Privacy & UAS

By John Palatiello

Two issues—privacy and UAS (unmanned aerial systems) —will have a more profound impact on the ability of aerial mapping firms to operate in the U.S. market in the coming months than any technology change experienced in the past 20 years.

While the advent of digital aerial sensors, GPS, IMUs, lidar and other technological advancements have revolutionized aerial mapping in recent years, firms engaged in the aerial mapping profession are now confronting a serious threat and potential opportunity.  And the two are not unrelated.

In March 2012, the Federal Trade Commission (FTC) issued a final report, “Protecting Consumer Privacy in an Era of Rapid Change” providing recommended actions for business and policy makers to protect consumers’ private information. The report seeks to regulate the collection, sharing, or use of “precise geolocation data” about a citizen, requiring the “affirmative express consent” or advance approval of each such citizen.

While FTC had previously indicated that a definition of the term “precise geolocation data” or an exception for the legal, legitimate, and ordinary activities in the professional geospatial practice would be included in the Commission’s final report, no such exemption or clarification was included.  The Coalition of Geospatial Organizations (COGO) has appealed to the Chairman of the FTC for such an exclusion.

“The revisions, additions and clarifications COGO has suggested would provide clarity with respect to parcels and addresses,” said Jeff Lovin (Woolpert, Inc., Dayton, OH), MAPPS Delegate to COGO, who originated the letter. “One footnote in a 122-page report does not go far enough to protect areas of professional services that have not been identified as a problem or pose any privacy concern to citizens.”

Privacy invasion by UAS has also caught the attention of Congress. 

Presently, only government and certain government-sanctioned entities can fly unmanned vehicles in the national airspace of the United States.

That changed on February 14, 2012, when President Obama signed Public Law 112-95, the Federal Aviation Administration (FAA) Modernization and Reform Act of 2012. This new law instructs the FAA to release a proposed rule that will establish policies, procedures, and standards for a wide spectrum of users in the small civil, commercial, unmanned aerial system UAS community. That will include aerial imagery and aerial survey data collection operations.

Speaking at the MAPPS summer conference in Snowmass, CO in July, Randy Willis, acting air traffic manager in the FAA’s UAS Integration Office, said proposed regulations will “enable small UAS to operate safely in limited portions of the NAS and gather data.”  He said rules will enable the widest range of activity that can be safely conducted within the shortest rulemaking timeframe.  A Notice of Proposed Rulemaking will be released later this year.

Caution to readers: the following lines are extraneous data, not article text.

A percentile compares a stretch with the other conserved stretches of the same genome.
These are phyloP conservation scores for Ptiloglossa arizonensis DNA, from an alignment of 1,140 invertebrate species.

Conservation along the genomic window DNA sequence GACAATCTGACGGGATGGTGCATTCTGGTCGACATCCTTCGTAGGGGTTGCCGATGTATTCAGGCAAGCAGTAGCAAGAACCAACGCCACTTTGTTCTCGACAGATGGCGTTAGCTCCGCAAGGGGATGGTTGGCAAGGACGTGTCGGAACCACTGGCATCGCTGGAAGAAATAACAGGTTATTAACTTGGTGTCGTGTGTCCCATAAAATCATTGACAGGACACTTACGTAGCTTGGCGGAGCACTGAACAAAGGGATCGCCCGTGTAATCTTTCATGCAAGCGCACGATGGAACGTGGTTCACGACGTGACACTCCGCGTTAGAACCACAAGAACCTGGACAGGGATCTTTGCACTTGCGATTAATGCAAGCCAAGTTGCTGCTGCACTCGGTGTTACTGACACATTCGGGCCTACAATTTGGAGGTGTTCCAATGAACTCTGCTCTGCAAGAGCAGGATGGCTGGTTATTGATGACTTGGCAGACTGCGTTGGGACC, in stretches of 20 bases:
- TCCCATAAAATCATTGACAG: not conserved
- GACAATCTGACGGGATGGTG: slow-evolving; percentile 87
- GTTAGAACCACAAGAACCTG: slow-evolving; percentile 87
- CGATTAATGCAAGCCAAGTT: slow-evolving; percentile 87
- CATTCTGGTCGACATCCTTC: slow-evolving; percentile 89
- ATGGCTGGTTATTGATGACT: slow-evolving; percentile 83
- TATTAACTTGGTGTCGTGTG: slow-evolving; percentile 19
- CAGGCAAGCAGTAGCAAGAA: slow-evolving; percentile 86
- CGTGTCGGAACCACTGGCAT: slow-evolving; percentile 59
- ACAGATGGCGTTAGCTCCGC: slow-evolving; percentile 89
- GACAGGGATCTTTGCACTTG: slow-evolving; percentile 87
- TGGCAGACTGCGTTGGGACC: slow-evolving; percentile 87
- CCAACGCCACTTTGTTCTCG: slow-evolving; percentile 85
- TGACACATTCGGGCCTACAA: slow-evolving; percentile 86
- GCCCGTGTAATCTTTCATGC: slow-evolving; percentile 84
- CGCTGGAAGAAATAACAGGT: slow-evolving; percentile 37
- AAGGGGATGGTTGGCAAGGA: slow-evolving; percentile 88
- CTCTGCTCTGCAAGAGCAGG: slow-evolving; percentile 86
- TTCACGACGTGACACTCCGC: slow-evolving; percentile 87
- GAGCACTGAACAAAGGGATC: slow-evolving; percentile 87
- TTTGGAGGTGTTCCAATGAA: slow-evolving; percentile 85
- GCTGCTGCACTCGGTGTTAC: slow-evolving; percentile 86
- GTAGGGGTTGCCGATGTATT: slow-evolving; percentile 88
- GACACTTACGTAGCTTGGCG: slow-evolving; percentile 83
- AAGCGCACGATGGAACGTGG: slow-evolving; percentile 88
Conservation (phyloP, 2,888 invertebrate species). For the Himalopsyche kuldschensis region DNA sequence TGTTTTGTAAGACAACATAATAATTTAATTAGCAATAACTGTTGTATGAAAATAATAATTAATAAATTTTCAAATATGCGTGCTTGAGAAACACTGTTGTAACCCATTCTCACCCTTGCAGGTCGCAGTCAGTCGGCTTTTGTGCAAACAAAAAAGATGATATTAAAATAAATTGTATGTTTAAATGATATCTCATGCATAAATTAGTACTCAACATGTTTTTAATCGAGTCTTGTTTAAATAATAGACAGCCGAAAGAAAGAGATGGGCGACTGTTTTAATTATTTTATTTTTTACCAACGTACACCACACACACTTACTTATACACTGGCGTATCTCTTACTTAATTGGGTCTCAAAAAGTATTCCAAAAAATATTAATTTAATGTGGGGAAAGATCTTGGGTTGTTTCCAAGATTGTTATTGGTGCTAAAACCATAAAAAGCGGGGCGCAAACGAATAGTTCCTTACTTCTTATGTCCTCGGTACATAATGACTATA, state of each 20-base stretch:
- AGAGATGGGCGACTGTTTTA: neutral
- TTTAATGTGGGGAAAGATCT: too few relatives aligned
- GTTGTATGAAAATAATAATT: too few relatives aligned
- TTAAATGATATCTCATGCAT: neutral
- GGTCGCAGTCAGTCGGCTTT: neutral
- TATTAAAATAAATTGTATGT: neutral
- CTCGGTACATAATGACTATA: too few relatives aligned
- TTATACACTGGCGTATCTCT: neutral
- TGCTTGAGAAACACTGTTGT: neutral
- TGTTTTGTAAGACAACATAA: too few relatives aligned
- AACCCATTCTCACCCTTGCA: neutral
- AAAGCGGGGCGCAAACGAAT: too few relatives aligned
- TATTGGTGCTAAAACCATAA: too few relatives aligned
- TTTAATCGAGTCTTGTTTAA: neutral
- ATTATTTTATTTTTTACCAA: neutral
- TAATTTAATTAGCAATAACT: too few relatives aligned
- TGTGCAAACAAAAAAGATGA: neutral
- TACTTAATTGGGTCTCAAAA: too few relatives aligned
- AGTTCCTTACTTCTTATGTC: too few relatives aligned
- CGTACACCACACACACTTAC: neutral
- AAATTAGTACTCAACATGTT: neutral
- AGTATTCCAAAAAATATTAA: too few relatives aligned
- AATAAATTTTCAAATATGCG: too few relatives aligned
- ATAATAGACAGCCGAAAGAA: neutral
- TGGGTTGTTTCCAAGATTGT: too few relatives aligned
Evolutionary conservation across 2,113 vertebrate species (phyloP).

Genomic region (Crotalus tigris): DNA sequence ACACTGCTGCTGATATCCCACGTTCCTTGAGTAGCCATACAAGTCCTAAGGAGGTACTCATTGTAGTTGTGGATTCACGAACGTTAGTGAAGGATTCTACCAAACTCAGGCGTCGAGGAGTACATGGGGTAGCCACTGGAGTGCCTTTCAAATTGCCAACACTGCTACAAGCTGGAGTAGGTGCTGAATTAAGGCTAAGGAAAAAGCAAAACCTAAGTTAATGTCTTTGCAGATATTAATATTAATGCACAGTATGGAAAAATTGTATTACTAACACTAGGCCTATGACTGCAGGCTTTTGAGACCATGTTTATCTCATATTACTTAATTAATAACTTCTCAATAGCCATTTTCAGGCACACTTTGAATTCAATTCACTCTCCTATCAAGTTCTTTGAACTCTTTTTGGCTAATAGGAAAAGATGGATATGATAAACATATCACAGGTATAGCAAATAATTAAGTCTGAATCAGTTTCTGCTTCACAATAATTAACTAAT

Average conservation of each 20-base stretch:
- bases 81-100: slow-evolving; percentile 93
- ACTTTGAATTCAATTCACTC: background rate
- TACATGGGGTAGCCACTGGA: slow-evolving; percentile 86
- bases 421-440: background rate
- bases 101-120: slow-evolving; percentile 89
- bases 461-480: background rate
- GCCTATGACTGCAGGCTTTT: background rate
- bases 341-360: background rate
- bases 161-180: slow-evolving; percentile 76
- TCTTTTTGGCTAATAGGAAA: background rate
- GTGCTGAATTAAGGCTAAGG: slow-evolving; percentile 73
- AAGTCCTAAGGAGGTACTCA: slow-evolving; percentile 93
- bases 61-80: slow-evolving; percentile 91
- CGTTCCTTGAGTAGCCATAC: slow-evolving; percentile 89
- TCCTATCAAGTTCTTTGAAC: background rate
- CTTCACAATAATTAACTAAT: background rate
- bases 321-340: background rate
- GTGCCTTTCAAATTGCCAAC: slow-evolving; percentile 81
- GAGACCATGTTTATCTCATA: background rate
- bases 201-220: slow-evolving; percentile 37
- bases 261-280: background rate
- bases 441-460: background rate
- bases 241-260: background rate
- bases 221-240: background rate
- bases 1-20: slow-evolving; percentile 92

As government use of UAS transitions from military operations overseas to domestic uses by civil agencies, concerns for the privacy of U.S. citizens have grown.  Several legislative proposals have been introduced in Congress to restrict UAV surveillance by government agencies or contractors.  One such bill, stating, “a person or entity acting under the authority of the United States shall not use a drone to gather evidence or other information pertaining to criminal conduct or conduct in violation of a regulation except to the extent authorized in a warrant” could affect crop monitoring, pollution, and other activities for which conventional aerial photography is now used.  Such manned aerial surveillance and enforcement was upheld as constitutional by the Supreme Court in Dow Chemical Co v United States (476 U.S. 227 (1986)).

In its 1986 decision, the court found, “It may well be, as the Government concedes, that surveillance of private property by using highly sophisticated surveillance equipment not generally available to the public, such as satellite technology, might be constitutionally proscribed absent a warrant. But the photographs here are not so revealing of intimate details as to raise constitutional concerns. Although they undoubtedly give EPA more detailed information than naked-eye views, they remain limited to an outline of the facility’s buildings and equipment. The mere fact that human vision is enhanced somewhat, at least to the degree here, does not give rise to constitutional problems.”

Since that time, commercial remote sensing satellites have entered the market and such imagery is “generally available to the public.”  Absent new legislation, the availability of imagery from a UAS and its use by a government agency or its private contractor (as was the case in Dow), may ultimately be settled in court.

John Palatiello is executive director of MAPPS.

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